“You know, you catch the spark of discovery in the music, in the moment, and get that on tape, rather than labour over it and overdub later. I mean, there’s a few overdubs here and there on the record, but a lot of the vocals and almost all the lead guitars and the rhythm tracks are basically us just playing. That’s how we sound.”

How do you approach a solo in the studio?

“I like to complement the vocals. I listen closely to the vocal and the melody, and, when I play, I try to be another voice that fits in and doesn’t distract from the song. I have a basic outline of what I want to do, then I just roll the tape – I like to have things come off the top of my head. I rarely work them out in advance. I just like the spontaneity: run the tape and I’m going to play along and hope something happens.”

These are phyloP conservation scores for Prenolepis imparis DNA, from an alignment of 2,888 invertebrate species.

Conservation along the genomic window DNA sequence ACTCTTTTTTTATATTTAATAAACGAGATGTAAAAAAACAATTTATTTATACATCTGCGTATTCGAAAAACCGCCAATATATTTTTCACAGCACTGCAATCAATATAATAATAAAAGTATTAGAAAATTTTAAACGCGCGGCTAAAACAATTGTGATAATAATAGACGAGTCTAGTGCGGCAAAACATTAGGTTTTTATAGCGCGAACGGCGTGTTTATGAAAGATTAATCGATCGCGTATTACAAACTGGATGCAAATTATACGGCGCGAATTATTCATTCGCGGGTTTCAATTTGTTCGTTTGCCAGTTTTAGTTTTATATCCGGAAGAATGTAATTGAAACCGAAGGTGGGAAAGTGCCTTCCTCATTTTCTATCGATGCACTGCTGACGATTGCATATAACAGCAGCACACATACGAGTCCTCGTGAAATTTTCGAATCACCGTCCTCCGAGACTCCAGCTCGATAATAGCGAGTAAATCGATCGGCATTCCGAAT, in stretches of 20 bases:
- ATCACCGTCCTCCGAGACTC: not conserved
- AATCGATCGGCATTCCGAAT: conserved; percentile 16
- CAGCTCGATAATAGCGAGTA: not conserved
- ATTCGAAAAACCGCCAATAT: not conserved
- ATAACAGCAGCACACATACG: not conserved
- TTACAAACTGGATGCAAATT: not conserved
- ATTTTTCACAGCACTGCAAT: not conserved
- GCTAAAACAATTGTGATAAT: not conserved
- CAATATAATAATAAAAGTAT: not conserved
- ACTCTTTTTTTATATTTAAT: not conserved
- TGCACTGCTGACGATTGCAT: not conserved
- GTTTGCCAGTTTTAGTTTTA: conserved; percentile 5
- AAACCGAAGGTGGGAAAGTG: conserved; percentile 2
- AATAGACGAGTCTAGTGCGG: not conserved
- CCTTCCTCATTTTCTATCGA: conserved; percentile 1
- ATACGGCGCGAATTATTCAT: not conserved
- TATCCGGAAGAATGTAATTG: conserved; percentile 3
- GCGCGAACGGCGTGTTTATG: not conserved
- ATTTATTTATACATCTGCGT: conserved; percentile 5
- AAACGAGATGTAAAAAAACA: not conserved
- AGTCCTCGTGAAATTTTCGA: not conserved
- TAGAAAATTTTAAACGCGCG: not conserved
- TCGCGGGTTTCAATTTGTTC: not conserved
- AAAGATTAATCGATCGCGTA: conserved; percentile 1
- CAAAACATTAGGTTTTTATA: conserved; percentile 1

Do you use pedals in the studio or do you go straight into the amp?

“Mostly straight into the amp. But with this band, and this record – since it is basically the way we play live – I had some pedals set up so I could kick up the volume here and there, or add a delay with my feet on the fly, so we don’t have to overdub and put echo on it. It’s all basically off the pedalboard. It’s just a simple pedalboard: overdrive and a delay mostly is all I used.”

The main thing really, with recording and writing, is to be truthful. It should not be a labour

You play slide on the album. Are you a glass or steel slide player?